Curiosity Mission Updates

NASA's Mars rover Curiosity acquired this image using its Front Hazard Avoidance Cameras (Front Hazcams) on Sol 2045 Credit: NASA/JPL-Caltech

In Curiosity-speak, a "bump" is a short drive the rover performs to better position itself for a particular science investigation (often contact science with the rover's arm). Yestersol's plan intended to include such a bump to reach a suitable target for contact science, but unfortunately the drive did not execute. Today's planning aimed to recover this drive and reach a target for contact science in the next plan. You can see from this Hazcam image that the ground is full of bedrock plates and tilted rocks, one of which Curiosity is standing on, which prevented contact science at the current location. The image also shows the northern edge of the Vera Rubin Ridge (from the upper left corner of the image extending horizontally across the upper portion of the frame). Curiosity will continue to head northward away from the ridge (toward the right side of the image) to find a target suitable for drilling.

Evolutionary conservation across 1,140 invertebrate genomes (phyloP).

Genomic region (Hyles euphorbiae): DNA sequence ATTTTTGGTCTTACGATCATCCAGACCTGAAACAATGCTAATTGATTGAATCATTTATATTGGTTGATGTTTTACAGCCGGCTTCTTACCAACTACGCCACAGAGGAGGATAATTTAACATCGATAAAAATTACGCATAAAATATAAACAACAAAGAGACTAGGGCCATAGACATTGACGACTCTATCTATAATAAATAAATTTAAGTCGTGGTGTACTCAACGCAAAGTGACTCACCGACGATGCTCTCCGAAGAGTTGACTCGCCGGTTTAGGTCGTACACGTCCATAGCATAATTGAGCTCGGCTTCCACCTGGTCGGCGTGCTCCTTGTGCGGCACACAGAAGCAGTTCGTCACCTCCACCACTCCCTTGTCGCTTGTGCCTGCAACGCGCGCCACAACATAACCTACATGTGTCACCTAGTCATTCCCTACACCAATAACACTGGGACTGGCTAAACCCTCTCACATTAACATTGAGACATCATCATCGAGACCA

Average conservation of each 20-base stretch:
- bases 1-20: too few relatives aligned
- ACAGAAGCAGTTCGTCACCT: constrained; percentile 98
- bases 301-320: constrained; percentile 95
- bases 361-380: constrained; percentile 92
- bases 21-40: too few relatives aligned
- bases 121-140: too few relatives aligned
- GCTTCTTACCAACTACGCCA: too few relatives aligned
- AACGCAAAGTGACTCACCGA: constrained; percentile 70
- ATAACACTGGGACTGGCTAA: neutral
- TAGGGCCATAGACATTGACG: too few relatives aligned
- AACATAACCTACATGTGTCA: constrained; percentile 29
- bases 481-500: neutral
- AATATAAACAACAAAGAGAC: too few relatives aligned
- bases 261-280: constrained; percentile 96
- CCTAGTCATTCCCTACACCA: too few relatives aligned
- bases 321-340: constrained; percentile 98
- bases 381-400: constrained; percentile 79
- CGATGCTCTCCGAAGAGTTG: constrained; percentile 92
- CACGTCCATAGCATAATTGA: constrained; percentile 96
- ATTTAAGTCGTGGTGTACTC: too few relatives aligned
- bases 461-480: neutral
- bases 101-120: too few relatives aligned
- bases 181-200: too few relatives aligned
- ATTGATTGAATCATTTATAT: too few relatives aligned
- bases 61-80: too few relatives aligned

Today's science plan was necessarily limited and will include post-drive imaging, a dust devil movie, and routine REMS and DAN environmental monitoring.

About this Blog
These blog updates are provided by self-selected Mars Science Laboratory mission team members who love to share what Curiosity is doing with the public.

Dates of planned rover activities described in these reports are subject to change due to a variety of factors related to the Martian environment, communication relays and rover status.

Tools on the
Curiosity Rover
The Curiosity rover has tools to study clues about past and present environmental conditions on Mars, including whether conditions have ever been favorable for microbial life. The rover carries:



Radiation Detectors

Environmental Sensors

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